French U.N. Ambassador Jean-Maurice Ripert, currently Security Council president, told reporters after a closed-door session there was no agreement, but there (were) "serious convergences to express serious concern" about the crisis.
The "convergences" of opinions among council members included the need for an immediate and permanent ceasefire and easing the humanitarian crisis Gazans are in, Ripert said.
Libya had circulated a draft statement "expressing serious concern at the escalation of the situation in Gaza, in particular, after the launching of the Israeli ground offensive and urged all parties to observe an immediate ceasefire."
But diplomats said the United States did not back the Libyan-drafted text and killed the initiative, since council statements must be passed unanimously. Later the United States again rejected to back a watered-down call for a truce, the diplomats said.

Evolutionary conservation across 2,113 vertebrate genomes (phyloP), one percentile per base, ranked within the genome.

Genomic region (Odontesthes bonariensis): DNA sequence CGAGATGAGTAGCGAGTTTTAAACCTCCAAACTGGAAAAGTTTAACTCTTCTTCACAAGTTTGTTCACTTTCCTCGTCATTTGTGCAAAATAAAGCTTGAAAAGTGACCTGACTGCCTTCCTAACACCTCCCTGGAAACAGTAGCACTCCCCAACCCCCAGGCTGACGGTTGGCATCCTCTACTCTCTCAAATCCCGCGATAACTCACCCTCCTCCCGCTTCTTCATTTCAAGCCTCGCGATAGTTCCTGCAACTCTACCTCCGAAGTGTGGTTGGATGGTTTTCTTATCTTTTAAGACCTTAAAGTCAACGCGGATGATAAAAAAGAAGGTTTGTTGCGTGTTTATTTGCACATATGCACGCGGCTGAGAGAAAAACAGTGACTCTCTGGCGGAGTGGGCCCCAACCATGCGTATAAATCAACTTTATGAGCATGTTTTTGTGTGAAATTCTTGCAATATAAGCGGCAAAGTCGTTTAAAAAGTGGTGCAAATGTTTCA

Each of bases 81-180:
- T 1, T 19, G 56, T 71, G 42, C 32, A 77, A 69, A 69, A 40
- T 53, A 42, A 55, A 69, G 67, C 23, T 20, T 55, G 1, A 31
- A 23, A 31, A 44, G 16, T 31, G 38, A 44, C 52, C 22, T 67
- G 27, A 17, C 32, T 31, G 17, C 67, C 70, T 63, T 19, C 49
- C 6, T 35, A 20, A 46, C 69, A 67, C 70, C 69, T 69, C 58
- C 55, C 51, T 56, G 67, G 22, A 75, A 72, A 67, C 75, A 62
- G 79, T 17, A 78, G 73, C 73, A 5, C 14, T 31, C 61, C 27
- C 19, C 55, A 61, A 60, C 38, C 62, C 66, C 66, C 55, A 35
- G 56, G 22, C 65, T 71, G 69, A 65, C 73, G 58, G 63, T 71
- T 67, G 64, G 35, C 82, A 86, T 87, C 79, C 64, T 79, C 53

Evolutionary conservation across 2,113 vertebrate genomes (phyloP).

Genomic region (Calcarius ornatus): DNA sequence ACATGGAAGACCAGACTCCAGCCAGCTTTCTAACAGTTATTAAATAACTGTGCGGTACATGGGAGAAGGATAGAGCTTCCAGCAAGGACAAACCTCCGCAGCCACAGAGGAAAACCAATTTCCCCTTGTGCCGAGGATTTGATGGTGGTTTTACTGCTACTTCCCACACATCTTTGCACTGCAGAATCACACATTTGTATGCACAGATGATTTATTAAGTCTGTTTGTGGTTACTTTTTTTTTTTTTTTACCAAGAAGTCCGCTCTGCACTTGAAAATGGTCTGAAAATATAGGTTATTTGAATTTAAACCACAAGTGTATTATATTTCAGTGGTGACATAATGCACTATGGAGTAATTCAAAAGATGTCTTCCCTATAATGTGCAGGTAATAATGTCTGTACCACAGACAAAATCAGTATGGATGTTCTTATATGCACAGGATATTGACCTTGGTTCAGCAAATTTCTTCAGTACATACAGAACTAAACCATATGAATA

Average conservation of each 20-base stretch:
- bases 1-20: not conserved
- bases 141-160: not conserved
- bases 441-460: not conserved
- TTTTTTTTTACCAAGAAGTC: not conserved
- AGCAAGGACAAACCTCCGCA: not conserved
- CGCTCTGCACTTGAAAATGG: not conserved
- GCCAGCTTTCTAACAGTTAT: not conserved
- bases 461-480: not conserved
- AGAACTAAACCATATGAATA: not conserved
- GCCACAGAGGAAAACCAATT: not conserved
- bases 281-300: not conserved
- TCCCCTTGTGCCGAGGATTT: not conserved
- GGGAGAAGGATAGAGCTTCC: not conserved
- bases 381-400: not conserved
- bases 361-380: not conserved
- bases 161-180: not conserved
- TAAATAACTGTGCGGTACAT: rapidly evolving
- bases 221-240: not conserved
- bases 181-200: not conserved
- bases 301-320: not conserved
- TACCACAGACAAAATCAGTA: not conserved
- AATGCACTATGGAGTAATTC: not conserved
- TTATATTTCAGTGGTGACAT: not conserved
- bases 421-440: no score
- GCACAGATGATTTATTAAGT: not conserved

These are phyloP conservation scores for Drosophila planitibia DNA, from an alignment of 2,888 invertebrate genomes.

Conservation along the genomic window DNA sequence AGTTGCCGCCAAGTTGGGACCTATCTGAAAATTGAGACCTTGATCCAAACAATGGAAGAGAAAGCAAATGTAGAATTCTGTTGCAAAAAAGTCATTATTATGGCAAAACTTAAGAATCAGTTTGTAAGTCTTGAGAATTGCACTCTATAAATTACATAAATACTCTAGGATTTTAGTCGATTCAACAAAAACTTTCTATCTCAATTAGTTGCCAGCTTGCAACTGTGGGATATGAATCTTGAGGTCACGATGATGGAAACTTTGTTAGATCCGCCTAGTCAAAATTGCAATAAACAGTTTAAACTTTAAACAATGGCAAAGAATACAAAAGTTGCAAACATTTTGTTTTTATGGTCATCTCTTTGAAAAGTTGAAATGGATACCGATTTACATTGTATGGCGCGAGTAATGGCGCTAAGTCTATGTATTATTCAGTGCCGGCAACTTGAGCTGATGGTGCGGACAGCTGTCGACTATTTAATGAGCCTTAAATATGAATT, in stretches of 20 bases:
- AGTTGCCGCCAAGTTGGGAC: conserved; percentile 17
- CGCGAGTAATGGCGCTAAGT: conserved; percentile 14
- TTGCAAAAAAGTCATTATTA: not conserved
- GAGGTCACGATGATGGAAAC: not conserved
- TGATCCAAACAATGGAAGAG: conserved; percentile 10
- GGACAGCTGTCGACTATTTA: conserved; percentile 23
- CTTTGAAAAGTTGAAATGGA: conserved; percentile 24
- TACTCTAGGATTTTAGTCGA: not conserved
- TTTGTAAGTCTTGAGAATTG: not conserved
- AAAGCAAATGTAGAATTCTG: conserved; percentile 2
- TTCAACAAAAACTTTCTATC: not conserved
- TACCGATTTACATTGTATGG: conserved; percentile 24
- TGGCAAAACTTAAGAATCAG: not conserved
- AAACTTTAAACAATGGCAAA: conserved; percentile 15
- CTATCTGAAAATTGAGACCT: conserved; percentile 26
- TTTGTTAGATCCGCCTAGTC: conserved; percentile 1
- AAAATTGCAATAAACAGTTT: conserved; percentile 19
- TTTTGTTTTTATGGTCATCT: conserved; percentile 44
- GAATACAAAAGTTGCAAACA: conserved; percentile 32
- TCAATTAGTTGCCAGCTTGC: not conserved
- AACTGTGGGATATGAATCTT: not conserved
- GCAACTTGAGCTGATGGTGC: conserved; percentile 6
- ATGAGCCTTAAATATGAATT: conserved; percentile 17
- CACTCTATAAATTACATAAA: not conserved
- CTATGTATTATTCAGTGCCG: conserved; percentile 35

"Law of the jungle"
Israel launched the ground offensive in the Gaza Strip on Saturday by sending tanks and infantry.
The strip is home to 1.5 million Palestinians.
Riyad Mansour, the permanent Palestinian observer to the United Nations, said it was the council's responsibility to demand that Israel "stop this aggression immediately."
"Israel cannot continue to behave as a state above international law -- this is the law of the jungle," he said.
The United States has tried to keep Israeli occupation off the agenda whenever possible.
U.N. Secretary-General Ban Ki-moon called for an immediate end to Israel's ground operation in Gaza. Speaking by telephone with Israeli Prime Minister Ehud Olmert, Ban conveyed his "extreme concern and disappointment," his press office said in a statement.
At least 453 Palestinians have been killed. Four Israelis have been killed.
Last Mod: 04 Ocak 2009, 12:37